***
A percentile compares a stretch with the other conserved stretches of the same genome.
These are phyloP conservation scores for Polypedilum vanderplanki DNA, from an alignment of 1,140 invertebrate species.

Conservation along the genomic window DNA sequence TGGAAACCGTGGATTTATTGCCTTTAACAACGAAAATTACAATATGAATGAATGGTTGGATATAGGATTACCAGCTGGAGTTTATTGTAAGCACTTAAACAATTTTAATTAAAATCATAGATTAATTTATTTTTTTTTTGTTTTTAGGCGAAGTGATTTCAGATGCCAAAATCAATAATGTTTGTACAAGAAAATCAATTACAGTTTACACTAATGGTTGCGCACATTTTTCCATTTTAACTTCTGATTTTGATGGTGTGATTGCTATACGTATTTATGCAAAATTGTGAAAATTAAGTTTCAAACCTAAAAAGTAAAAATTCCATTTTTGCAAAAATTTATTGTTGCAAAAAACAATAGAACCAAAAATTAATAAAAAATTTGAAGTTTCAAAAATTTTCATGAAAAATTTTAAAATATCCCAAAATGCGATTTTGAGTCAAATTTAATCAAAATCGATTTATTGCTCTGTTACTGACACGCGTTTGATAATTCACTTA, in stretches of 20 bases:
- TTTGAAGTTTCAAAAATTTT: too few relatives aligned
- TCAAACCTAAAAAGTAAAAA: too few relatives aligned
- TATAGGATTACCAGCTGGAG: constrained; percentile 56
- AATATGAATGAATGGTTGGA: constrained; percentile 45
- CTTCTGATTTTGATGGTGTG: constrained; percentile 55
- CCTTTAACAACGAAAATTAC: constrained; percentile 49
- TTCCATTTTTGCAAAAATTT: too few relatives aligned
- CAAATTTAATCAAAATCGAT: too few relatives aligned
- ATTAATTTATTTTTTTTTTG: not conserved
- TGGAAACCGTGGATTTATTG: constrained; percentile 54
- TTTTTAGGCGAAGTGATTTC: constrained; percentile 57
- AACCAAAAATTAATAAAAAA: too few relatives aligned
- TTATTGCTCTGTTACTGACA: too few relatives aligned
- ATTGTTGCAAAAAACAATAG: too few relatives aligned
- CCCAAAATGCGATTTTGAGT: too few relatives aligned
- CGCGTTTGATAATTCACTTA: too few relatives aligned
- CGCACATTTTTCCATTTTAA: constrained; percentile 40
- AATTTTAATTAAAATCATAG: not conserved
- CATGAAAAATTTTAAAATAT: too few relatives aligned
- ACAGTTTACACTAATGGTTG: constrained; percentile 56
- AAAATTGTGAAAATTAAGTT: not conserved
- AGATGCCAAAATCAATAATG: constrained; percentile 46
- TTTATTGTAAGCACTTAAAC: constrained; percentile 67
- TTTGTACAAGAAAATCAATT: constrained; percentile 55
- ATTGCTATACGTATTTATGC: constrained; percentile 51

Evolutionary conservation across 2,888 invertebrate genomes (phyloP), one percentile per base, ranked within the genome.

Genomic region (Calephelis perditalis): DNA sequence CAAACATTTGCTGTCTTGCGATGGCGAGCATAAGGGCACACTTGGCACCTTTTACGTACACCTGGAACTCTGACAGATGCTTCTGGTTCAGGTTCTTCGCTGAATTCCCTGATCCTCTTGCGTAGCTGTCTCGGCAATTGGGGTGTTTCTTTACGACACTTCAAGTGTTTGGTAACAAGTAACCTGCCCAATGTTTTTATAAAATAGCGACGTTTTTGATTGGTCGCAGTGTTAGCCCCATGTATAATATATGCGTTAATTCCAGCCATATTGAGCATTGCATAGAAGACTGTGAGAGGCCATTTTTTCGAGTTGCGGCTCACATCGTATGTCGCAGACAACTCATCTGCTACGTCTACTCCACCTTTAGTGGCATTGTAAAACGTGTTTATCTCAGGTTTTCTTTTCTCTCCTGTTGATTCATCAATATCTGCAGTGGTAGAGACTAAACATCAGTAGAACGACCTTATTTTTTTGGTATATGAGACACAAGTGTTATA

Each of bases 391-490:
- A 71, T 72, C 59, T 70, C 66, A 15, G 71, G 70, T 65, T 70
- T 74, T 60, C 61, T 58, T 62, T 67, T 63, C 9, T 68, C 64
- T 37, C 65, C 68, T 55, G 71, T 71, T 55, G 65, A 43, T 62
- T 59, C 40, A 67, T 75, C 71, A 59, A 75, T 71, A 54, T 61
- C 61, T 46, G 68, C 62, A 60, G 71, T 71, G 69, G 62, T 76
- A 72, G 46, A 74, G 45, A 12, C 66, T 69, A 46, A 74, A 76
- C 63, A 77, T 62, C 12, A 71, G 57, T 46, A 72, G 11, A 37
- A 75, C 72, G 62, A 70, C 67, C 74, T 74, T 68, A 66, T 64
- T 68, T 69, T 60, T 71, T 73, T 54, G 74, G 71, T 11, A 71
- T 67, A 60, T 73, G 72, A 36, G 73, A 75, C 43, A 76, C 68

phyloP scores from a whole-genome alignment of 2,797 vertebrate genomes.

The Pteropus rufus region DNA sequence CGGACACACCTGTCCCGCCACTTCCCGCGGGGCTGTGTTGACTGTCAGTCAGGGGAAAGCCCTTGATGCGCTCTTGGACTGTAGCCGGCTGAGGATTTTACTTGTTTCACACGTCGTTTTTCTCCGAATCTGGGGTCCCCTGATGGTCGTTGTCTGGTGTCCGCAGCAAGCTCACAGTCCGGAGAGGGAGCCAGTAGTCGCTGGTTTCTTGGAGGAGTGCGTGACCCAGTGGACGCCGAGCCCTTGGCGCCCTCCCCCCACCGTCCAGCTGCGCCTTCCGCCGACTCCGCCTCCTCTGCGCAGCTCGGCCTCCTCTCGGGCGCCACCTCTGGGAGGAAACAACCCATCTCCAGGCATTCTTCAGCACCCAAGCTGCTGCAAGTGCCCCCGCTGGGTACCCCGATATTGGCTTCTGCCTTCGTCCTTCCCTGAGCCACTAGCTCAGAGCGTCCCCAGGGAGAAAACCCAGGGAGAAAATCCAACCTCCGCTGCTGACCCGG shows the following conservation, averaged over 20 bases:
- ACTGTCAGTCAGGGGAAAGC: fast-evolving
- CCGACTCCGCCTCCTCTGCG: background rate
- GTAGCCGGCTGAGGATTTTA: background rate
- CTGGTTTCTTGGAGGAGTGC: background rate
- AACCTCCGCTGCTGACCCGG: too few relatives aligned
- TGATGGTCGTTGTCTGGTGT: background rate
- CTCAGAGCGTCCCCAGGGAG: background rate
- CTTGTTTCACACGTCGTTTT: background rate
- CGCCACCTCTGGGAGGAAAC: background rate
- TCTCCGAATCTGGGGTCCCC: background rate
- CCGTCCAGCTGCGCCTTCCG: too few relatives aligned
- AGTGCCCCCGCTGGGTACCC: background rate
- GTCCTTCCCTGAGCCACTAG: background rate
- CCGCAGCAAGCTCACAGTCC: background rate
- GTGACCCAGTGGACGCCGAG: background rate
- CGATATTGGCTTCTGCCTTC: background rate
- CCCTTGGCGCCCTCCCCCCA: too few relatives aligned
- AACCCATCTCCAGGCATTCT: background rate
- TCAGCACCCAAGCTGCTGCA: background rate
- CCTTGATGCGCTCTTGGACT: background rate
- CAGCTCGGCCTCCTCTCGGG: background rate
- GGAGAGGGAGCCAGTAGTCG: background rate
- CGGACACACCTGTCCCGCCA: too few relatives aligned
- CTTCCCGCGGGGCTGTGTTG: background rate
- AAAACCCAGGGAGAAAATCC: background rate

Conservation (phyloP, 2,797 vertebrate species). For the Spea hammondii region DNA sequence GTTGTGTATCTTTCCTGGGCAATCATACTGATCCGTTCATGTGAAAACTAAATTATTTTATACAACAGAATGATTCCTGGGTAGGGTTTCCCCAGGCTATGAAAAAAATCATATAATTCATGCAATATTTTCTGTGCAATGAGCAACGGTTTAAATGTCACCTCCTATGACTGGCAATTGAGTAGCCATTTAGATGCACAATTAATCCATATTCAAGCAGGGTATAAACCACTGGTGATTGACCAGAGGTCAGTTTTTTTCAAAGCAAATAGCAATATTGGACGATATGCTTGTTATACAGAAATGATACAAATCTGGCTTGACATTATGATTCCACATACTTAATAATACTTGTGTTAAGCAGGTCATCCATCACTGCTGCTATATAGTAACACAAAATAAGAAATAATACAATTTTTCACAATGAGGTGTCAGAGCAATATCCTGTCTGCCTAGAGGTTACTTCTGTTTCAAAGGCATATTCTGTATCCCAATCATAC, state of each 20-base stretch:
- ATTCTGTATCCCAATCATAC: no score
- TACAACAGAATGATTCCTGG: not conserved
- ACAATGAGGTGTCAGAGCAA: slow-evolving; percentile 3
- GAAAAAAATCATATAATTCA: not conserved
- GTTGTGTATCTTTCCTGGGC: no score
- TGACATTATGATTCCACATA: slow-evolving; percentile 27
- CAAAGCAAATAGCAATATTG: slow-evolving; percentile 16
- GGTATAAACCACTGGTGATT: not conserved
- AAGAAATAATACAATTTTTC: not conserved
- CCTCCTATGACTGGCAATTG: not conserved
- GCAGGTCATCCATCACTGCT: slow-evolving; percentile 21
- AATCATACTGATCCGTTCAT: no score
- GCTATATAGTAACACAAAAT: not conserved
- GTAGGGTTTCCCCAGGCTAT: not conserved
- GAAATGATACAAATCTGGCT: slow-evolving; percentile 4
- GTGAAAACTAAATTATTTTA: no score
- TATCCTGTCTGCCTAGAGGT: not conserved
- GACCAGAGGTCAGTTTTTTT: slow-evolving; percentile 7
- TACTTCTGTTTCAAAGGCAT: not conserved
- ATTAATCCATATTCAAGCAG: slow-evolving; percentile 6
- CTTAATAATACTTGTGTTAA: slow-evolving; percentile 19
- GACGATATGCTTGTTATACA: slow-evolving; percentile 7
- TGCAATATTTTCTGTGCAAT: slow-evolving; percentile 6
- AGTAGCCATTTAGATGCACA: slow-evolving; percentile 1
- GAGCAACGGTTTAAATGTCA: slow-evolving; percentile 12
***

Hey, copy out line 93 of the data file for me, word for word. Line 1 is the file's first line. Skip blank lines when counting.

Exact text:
- AGTAGCCATTTAGATGCACA: slow-evolving; percentile 1